Professor Lisa R. Freudenheim
Lisa R. Freudenheim is a Professor of Law and Director of the Academic Excellence Program at New England Law Boston, where she teaches courses on legal analysis, and academic and professional skills. Professor Freudenheim was formerly a member of the faculty at Suffolk University Law School, where she taught Advanced Legal Writing, Appellate Practice, and Legal Practice Skills. She has also taught at Boston College Law School and Brandeis University. Between 1993 and 1997, Professor Freudenheim worked as an employment litigation associate at major law firms in New York and Boston, focusing on complex employment litigation and appellate matters. She has also developed and presented programs at law firms and corporations nationwide on persuasive advocacy and business writing. She received her J.D. from New York University School of Law and her B.A. in Political Science from Tufts University.
Professor Ray Murphy
Ray Murphy is a professor at the Irish Centre for Human Rights, National University of Ireland, Galway. He is a former practicing barrister and captain in the Irish Defense Forces, and he served with UN forces in Lebanon from 1981–1982 and in 1989. He has worked for the Organization for Security and Cooperation in Europe, the European Union, Amnesty International, and the Irish government in human rights and election monitoring in Africa and Europe. His main teaching and research interests include international peace operations and international humanitarian law. He received a BA and an LLB from the National University of Ireland, Galway; a BL from King’s Inns, Dublin; an MLitt in international law from Trinity College Dublin; and a PhD in international law from the University of Nottingham, England.
Professor Charles W. Sorenson, Jr.
Professor Sorenson teaches Civil Procedure, Comparative Civil Rights Enforcement, Federal Courts, and The Law and Ethics of Lawyering at New England Law. An associate dean from 2004 to 2006, he has supervised the law school’s judicial internship programs and directed the summer abroad program in Ireland. In 2012, he was appointed to a five-year term on the Committee on Judicial Ethics by the justices of the Massachusetts Supreme Judicial Court. He has written articles on civil procedure, first amendment rights, and legal ethics. Before joining the New England Law faculty in 1991, he was a trial attorney with the Federal Programs Branch, Civil Division, U.S. Department of Justice. He previously served as a law clerk for the Hon. Donald R. Ross of the U.S. Court of Appeals for the Eighth Circuit.
New England Law | Boston and the Consortium for Innovative Legal Education, Inc., reserve the right to alter or cancel this program. Cancellation would occur in the event of program under-enrollment or unforeseen international events that could substantially inhibit program operations or seriously compromise student safety. If the program is canceled, all tuition and fees will be returned.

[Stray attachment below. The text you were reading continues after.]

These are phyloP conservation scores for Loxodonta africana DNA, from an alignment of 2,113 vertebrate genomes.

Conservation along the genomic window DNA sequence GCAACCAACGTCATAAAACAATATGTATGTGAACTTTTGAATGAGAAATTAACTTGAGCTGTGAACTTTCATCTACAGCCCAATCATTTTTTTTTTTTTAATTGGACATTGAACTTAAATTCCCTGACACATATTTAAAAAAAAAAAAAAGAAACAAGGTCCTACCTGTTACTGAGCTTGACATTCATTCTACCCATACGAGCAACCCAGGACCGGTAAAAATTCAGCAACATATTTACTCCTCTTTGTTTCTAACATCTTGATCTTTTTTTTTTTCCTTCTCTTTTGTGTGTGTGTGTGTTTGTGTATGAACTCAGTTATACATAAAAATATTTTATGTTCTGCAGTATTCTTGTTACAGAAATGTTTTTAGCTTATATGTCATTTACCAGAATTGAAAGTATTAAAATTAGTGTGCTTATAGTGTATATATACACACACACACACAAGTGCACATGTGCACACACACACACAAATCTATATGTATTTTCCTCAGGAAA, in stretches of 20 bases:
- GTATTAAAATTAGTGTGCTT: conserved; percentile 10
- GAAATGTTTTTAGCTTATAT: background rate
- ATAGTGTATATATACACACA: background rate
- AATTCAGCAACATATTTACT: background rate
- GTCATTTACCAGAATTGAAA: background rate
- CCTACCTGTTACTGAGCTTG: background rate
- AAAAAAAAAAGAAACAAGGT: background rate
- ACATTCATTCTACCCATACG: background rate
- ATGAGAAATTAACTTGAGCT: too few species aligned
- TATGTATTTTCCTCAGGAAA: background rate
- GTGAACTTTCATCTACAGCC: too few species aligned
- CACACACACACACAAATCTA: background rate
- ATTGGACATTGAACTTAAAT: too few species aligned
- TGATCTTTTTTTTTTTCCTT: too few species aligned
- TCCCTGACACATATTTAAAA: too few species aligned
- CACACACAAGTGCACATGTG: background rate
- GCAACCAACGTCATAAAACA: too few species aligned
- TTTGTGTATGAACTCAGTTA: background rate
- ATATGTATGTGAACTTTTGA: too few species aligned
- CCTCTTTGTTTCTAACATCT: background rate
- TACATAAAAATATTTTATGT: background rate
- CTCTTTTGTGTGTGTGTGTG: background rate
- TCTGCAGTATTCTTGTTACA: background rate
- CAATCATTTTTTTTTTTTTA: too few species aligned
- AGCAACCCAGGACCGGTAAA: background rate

Withdrawal and Refund Policy
If the program receives a student’s written notice of withdrawal prior to April 6, 2018, the program will retain the student’s application fee and $500 deposit but will refund any other money the student has paid. If written notice of withdrawal is received after April 6, 2018, the student will also be responsible for any charges beyond $500 that the program has incurred on the student’s behalf, including full tuition and fees if notice of withdrawal is received after classes have begun. If the withdrawal is occasioned by a US State Department Travel Warning or Alert covering Ireland for all or part of the period of the program, or by changes in the program, refunds will be as follows: (1) if the program change or travel warning or alert occurs before the program begins, all money paid by the student will be refunded; or (2) if the program change or travel warning or alert occurs after the program has begun, program fees will be refunded except for those incurred prior to the date of withdrawal.
Sexual Misconduct Policy
New England Law | Boston is committed to maintaining a safe and healthy educational and work environment that is free from all forms of sexual misconduct, including sexual assault and sexual harassment, and in which no member of the School community is, on the basis of sex, sexual orientation, or gender (hereinafter understood to include both identity and expression) excluded from participation in, denied the benefits of, or subjected to discrimination in any School program or activity. Gender-based and sexual harassment, including sexual violence, are forms of sex discrimination in that they deny or limit an individual’s ability to participate in or benefit from School programs or activities. The school’s non-discrimination statement, Title IX Coordinator, and complaint procedure can be found in the full Sexual Misconduct Policy.